Musical Bridge from Cuba (*)
HAVANA TIMES, Dec. 21 — As one of the icons of the Cuban Nueva Trova movement, Pablo Milanes is characterized for maintaining a critical position toward what he considers to have been errors committed by the leadership of the Cuban Revolution, though without ceasing to defend that revolution despite its mistakes.
He was born in the city of Bayamo (the capital of the Cuban province of Granma) and he went on to study music at the Municipal Conservatory of Havana. When he was younger he was keenly influenced by Cuban traditional music and “feeling” music.
In 1965, after some incursions into the local musical panorama, he produced Mis 22 años, considered by many to be the nexus between “feeling” music and Cuban Nueva Trova. He included new musical and vocal elements that would be precursors of Cuban music to come.
Pablo began to take part in social causes, raising in his songs concerns for what surrounded him.
He gave his first concert with Silvio Rodriguez in the Casa de las Americas center, an event that would be the first sample of what later, in 1972, would emerge as the popular Nueva Trova musical movement.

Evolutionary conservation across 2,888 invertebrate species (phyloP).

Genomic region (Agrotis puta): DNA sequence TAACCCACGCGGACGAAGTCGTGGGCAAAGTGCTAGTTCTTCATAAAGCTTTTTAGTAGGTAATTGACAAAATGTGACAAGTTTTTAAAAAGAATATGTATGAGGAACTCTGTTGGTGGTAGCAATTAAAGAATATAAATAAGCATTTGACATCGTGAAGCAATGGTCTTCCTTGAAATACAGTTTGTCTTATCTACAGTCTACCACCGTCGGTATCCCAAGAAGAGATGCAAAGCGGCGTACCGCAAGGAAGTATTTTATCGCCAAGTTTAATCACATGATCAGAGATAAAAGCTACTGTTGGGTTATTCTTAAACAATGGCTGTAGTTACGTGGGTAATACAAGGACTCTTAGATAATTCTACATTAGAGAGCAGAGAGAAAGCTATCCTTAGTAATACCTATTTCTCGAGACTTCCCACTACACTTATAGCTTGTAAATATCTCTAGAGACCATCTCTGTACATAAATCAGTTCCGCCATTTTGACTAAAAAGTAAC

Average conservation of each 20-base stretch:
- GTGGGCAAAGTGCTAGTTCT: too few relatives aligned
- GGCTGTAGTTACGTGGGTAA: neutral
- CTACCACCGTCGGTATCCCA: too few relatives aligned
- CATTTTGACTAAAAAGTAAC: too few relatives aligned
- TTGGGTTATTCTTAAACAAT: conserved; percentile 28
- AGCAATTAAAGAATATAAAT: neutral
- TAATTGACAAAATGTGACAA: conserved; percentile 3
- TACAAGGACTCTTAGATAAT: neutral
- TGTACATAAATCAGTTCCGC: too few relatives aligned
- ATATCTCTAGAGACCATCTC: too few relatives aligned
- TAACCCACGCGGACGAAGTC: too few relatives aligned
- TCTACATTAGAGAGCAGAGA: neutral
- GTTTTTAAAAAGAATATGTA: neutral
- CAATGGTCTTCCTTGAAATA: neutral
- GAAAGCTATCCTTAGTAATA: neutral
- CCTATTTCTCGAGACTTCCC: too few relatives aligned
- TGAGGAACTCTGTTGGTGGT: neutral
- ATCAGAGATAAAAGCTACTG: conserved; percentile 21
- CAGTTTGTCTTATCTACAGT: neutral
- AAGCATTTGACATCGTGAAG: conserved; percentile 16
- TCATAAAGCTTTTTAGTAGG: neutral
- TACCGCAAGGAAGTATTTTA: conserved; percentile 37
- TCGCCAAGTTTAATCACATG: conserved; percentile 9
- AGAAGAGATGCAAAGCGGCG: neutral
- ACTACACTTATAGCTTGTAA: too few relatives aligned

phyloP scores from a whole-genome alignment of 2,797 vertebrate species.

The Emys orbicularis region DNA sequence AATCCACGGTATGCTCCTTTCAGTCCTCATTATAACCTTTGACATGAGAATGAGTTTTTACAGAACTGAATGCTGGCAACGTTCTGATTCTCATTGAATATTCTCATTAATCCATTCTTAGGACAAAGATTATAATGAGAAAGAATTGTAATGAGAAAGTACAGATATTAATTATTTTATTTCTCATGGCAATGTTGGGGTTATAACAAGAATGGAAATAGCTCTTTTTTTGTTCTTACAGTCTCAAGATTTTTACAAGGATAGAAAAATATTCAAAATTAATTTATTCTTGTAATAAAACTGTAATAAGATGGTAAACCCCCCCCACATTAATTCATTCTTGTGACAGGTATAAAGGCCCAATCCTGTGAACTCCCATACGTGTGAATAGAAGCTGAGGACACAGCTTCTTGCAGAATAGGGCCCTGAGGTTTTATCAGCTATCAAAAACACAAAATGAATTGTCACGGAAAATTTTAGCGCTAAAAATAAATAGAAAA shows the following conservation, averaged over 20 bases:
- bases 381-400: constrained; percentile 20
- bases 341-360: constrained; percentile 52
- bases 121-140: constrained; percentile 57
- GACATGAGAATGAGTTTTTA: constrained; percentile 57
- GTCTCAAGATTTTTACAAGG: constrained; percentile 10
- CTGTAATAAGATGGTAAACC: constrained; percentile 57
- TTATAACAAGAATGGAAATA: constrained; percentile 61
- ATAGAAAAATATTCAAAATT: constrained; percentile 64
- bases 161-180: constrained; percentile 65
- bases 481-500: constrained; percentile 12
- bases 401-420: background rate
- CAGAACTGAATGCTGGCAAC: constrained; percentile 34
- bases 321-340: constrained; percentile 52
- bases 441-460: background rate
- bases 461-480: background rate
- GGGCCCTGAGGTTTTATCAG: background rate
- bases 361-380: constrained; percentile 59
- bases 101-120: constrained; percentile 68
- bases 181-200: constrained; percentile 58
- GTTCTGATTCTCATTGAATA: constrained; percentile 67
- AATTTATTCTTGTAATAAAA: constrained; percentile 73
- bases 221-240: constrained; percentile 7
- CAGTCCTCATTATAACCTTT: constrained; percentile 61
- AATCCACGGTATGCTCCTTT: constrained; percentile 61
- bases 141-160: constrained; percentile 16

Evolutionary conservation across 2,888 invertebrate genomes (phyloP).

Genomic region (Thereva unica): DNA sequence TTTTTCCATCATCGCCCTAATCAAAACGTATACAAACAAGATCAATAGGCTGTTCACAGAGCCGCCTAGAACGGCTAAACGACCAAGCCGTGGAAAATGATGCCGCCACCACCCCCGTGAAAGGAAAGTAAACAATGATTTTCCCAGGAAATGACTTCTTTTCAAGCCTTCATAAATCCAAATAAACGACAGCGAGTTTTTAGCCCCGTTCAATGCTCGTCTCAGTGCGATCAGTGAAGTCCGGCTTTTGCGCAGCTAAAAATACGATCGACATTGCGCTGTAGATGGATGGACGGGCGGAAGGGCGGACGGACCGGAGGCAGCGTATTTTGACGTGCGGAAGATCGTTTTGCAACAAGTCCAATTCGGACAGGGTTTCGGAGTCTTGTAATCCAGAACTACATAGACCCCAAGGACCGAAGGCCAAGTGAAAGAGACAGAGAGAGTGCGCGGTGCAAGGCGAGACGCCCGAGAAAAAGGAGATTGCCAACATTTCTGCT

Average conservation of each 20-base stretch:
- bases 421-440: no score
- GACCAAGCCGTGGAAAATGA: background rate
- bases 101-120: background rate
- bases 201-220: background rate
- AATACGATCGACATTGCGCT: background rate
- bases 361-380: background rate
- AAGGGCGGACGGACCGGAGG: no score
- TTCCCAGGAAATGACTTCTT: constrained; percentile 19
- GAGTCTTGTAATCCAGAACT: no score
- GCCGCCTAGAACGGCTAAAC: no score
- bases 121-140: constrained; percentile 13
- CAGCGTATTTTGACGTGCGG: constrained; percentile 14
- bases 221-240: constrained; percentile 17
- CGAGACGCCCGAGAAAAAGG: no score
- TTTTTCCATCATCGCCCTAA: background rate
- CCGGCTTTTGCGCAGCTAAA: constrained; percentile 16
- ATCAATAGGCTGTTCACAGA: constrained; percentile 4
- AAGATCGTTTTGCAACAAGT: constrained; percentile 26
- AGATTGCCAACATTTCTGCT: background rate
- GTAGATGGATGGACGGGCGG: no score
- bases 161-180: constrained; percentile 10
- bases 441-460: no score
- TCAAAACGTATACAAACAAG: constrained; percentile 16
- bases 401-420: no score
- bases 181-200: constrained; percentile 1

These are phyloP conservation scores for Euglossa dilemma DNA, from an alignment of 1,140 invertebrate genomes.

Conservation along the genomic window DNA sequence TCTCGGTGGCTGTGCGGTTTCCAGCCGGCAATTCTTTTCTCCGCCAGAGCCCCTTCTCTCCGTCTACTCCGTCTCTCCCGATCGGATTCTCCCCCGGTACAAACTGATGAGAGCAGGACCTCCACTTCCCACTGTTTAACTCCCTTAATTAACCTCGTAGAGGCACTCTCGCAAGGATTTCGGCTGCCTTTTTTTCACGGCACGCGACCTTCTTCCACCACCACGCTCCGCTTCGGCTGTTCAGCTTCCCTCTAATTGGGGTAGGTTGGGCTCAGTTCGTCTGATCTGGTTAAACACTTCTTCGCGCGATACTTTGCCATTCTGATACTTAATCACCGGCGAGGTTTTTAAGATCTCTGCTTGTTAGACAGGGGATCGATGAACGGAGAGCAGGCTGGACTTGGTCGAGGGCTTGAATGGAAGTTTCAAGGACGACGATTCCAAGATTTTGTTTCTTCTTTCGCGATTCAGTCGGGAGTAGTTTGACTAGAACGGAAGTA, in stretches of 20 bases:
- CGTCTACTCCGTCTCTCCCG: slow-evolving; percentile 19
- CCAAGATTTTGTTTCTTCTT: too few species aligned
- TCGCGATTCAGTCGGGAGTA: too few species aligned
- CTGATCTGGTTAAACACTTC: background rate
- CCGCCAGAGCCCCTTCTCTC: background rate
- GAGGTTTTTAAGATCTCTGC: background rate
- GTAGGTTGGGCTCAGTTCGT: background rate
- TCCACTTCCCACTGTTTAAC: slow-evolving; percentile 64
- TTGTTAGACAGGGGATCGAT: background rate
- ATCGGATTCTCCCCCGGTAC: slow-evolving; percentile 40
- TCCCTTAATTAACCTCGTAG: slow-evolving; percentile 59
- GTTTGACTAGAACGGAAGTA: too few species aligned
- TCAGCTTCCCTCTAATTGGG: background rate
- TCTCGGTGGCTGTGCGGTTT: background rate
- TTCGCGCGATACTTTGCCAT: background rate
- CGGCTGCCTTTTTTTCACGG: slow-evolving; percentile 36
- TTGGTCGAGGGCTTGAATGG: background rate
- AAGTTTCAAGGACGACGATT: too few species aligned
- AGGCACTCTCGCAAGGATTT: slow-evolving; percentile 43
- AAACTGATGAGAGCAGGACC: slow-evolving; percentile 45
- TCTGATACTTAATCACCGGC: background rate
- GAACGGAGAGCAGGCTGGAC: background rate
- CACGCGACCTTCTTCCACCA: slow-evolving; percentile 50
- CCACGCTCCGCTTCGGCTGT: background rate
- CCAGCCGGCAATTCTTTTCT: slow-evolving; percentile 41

At that same center he met members of the cultural and musical elite of other American countries, artists who shared his social concerns. These musicians included Violeta Parra, Mercedes Sosa, Daniel Viglietti, Chico Buarque, Simone, Vinicius of Moraes, Milton Nascimento and Victor Jara.
As a composer Pablo has explored diverse styles, among them Cuban son music and protest songs at the end of 1960s. He belonged to the Grupo de Experimentacion Sonora and has composed music for the cinema.
At the beginning of the ‘80s, Pablo Milanes formed his own group. This stage was characterized by the richness of the musical resources he used and by the variety of the intermixed genres, though his content continued to have a strong social foundation.
A particularly important album in Pablo Milanes’s life was the one titled Querido Pablo, a work recorded with some of his great friends, and on which participated people of the stature of Victor Manuel and Ana Belen, Luis Eduardo Aute and Mercedes Sosa, among many others.
This disk had a sequel that was released in 2001 titled Pablo Querido. Twenty years later, a good number of artists reunited to sing the son music of Pablo Milanes. On that occasion, in addition to Pablo’s “classic” friends, artists of the new pop music came together, musicians such as Fher (the singer of the Mexican rock group Manna), Marco Antonio Muñiz and Armando Manzanero).